Edgewater Giving Thanks Quilt Project 2023

submitted by Sue Simatos, First Nation, Inuit and Métis liaison

“Ohénton Karihwatéhkwen” “We Give Them Thanks” 

Grade three students at Edgewater Elementary school have been learning about the “Ohénton Karihwatéhkwen” “The words that come before all others” an ancient message of peace and appreciation of mother earth and all her inhabitants. This is very important for the Haudenosaunee (Iroquois) people, the people of the Longhouse.
Students participated in a workshop to introduce the teachings and also watched a beautiful video created by Jake Swamp Tekaronianeken explaining the process of “Giving Thanks”. “Ohénton Karihwatéhkwen”.

Brenna Macbeth (L) and Lynne Mercier (R), teachers at Edgewater

Jake Swamp-Tekaronianeken was a Wolf Clan Mohawk diplomat, author, teacher, chief, husband, father, grandparent and great-grandparent.
He was a founder of the Tree of Peace Society, an international organization promoting peace and conservation. Chief Swamp delivered the Thanksgiving Address throughout the world, as well as at the United Nations. He was born on the Akwesasne Mohawk Reservation.
He invited all nations from around the world to come together in Peace, by inviting them to learn about the teachings of the Haudenosaunee Great Law of Peace. One very important first step to becoming peaceful, as a human being, is by showing appreciation and “Giving Thanks” to Mother Earth and all her inhabitants each morning when we rise. By doing this we become peaceful and of good mind to make good decisions, in a good way, for ourselves and others.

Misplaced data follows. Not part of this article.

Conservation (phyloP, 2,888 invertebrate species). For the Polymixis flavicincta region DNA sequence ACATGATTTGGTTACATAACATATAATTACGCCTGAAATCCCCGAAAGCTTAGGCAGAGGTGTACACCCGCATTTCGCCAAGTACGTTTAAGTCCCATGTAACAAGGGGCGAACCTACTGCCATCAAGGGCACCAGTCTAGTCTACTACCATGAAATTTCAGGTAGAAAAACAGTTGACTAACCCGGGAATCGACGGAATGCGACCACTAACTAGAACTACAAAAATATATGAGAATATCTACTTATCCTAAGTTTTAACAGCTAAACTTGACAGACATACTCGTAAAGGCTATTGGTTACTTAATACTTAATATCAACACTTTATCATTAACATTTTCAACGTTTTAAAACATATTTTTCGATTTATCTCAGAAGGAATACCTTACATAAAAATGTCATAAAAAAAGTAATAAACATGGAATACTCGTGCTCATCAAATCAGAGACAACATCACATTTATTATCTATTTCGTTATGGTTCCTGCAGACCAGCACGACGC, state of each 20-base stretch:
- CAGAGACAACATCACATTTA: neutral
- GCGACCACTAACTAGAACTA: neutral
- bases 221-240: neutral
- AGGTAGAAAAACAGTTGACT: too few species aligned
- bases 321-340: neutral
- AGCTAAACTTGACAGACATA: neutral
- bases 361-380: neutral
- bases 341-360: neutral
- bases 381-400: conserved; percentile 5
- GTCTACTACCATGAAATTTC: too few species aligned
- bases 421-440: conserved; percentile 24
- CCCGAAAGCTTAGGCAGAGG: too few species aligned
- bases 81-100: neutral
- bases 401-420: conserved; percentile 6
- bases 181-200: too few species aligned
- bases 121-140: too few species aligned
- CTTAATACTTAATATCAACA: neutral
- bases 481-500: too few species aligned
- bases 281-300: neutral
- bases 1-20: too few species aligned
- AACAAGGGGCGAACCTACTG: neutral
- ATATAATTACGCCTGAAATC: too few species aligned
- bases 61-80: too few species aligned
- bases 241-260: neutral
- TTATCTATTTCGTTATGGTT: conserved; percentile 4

The video helped to inspire students to select an inhabitant of Mother Earth they felt was important and they wanted to spotlight. Students then painted this image onto a piece of cotton. Students then explained why this element was important in French. All the pieces were sewn together to create a quilt.
The writings then accompanied the final quilt to help explain it to parents during Parent Teacher night. Students now had a deeper understanding that not only did the Haudenosaunee live in Longhouses that this was also a very important teaching and Way of Living Life for them as well.

Ms. Lyne Mercier’s grade 3 students learn about the Iroquois Way of Life in grade 3 Social Studies class. Students also build Longhouses. In addition, Ms. Lyne Mercier organizes for the students to visit Droulers, an archeological site and life size reconstruction of Haudenosaunee Village. As you can see from the photos the students were very appreciative of having had this opportunity.

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